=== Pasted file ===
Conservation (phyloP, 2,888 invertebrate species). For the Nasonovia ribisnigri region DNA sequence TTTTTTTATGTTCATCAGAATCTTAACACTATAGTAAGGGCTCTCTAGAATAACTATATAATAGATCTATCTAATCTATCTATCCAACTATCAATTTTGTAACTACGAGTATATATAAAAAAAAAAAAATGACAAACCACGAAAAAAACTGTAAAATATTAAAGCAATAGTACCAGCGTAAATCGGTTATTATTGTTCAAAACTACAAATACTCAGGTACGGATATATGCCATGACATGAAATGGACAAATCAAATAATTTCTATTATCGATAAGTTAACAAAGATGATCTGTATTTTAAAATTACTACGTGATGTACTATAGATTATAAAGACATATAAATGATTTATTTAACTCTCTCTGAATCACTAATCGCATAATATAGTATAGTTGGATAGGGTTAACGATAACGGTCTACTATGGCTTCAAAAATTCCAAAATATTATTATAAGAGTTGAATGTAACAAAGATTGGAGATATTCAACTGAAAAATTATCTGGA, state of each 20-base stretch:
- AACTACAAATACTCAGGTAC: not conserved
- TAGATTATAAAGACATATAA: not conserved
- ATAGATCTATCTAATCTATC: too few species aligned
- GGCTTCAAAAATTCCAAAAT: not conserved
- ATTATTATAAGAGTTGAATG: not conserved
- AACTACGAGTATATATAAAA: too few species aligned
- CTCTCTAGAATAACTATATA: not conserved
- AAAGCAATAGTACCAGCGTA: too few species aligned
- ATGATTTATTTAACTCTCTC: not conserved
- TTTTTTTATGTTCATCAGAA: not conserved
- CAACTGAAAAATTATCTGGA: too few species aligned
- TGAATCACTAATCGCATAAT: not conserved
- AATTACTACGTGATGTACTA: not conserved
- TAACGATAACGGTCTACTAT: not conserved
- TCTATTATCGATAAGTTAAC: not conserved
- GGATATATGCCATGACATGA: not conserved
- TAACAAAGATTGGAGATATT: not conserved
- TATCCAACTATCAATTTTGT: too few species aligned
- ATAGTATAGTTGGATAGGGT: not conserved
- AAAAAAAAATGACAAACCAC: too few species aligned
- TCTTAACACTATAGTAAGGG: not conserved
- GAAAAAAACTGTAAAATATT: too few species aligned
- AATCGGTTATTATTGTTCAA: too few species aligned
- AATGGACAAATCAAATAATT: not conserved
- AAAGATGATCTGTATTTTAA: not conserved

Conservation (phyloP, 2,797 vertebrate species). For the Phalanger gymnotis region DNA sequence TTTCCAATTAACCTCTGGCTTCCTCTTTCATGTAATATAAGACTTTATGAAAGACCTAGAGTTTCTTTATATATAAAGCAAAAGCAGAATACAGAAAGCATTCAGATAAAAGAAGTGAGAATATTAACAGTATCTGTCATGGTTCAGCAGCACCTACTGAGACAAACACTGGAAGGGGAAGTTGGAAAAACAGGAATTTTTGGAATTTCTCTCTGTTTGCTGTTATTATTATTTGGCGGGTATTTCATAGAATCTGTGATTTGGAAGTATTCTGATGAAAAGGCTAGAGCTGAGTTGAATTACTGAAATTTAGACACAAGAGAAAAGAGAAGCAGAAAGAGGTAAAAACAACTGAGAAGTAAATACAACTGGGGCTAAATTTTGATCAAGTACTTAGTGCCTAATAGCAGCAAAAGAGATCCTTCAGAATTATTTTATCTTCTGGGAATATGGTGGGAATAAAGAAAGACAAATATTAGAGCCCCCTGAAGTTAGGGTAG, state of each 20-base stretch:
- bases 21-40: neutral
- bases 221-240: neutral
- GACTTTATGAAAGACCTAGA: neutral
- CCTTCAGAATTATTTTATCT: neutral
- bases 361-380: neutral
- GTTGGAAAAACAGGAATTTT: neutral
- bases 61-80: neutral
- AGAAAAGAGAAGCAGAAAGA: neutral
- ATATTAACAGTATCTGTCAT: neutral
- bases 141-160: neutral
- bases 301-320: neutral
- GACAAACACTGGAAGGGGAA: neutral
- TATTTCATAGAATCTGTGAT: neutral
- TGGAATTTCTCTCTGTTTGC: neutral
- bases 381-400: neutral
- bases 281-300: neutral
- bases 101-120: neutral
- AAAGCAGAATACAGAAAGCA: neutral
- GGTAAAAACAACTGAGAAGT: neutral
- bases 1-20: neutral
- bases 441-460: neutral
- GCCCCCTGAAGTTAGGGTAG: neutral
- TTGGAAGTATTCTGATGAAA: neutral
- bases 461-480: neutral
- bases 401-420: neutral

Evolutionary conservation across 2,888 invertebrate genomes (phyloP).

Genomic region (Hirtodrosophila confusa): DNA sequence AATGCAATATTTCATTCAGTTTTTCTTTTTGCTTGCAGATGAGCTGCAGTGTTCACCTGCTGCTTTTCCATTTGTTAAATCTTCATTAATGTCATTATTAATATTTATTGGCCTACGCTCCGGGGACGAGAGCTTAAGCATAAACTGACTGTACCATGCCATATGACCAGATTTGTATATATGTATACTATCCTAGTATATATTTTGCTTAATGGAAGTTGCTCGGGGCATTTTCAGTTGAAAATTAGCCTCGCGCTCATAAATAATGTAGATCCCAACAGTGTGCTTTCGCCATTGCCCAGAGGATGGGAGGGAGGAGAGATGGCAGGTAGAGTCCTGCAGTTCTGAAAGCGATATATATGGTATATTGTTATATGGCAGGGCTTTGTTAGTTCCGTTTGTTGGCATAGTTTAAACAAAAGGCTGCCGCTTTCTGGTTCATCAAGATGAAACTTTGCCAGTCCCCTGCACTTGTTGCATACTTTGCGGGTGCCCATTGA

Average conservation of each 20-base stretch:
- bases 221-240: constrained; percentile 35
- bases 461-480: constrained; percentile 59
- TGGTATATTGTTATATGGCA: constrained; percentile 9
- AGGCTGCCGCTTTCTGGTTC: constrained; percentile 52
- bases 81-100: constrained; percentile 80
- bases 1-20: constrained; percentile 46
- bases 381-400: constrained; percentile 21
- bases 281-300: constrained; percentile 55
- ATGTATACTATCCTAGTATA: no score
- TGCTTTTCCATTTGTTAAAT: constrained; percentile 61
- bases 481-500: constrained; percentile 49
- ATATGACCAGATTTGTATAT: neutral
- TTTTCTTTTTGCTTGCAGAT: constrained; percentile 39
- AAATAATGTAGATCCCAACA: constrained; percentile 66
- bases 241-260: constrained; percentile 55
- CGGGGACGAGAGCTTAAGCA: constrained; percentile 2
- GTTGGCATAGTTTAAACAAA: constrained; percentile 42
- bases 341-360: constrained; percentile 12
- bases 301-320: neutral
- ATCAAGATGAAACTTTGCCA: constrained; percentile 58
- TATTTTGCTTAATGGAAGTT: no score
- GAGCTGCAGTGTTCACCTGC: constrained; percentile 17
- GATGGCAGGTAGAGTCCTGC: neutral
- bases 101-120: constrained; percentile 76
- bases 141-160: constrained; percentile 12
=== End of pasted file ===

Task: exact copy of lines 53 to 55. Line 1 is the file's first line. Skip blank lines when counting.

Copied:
Evolutionary conservation across 2,888 invertebrate genomes (phyloP).

Genomic region (Hirtodrosophila confusa): DNA sequence AATGCAATATTTCATTCAGTTTTTCTTTTTGCTTGCAGATGAGCTGCAGTGTTCACCTGCTGCTTTTCCATTTGTTAAATCTTCATTAATGTCATTATTAATATTTATTGGCCTACGCTCCGGGGACGAGAGCTTAAGCATAAACTGACTGTACCATGCCATATGACCAGATTTGTATATATGTATACTATCCTAGTATATATTTTGCTTAATGGAAGTTGCTCGGGGCATTTTCAGTTGAAAATTAGCCTCGCGCTCATAAATAATGTAGATCCCAACAGTGTGCTTTCGCCATTGCCCAGAGGATGGGAGGGAGGAGAGATGGCAGGTAGAGTCCTGCAGTTCTGAAAGCGATATATATGGTATATTGTTATATGGCAGGGCTTTGTTAGTTCCGTTTGTTGGCATAGTTTAAACAAAAGGCTGCCGCTTTCTGGTTCATCAAGATGAAACTTTGCCAGTCCCCTGCACTTGTTGCATACTTTGCGGGTGCCCATTGA

Average conservation of each 20-base stretch: